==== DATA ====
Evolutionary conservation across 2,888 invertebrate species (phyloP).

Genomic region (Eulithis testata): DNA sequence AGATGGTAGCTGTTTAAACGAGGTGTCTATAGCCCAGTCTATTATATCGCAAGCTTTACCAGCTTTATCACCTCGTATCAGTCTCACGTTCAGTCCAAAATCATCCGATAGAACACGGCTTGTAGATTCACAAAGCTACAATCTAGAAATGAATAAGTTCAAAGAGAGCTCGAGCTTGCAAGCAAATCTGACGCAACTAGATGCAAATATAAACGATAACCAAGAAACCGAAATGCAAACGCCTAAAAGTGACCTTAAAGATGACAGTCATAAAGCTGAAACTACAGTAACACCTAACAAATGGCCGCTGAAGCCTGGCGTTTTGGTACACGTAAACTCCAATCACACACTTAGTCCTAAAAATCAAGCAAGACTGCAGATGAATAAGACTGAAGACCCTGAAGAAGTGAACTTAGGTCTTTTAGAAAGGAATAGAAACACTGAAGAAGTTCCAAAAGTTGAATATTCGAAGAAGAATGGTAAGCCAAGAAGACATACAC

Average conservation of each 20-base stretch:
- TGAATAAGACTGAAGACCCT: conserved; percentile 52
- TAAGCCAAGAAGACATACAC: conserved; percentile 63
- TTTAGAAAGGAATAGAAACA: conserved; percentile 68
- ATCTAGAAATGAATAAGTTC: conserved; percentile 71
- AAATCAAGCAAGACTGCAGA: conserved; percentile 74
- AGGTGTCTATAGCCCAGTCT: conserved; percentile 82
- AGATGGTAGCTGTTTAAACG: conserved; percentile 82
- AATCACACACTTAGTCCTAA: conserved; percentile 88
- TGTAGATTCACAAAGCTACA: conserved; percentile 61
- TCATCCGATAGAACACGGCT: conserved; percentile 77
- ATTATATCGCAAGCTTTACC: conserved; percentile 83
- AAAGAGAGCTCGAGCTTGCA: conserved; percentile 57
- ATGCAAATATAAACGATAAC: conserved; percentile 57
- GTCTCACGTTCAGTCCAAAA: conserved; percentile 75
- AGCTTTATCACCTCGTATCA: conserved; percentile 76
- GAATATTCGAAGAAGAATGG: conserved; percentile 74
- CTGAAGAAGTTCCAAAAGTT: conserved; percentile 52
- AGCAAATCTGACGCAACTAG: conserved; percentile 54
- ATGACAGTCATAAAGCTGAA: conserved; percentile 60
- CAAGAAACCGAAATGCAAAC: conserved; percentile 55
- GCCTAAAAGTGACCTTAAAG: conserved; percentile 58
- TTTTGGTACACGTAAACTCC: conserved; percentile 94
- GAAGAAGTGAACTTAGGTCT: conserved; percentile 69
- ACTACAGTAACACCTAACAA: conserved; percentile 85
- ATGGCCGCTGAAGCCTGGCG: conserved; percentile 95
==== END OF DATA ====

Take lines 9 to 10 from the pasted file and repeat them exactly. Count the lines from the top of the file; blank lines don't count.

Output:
- AGGTGTCTATAGCCCAGTCT: conserved; percentile 82
- AGATGGTAGCTGTTTAAACG: conserved; percentile 82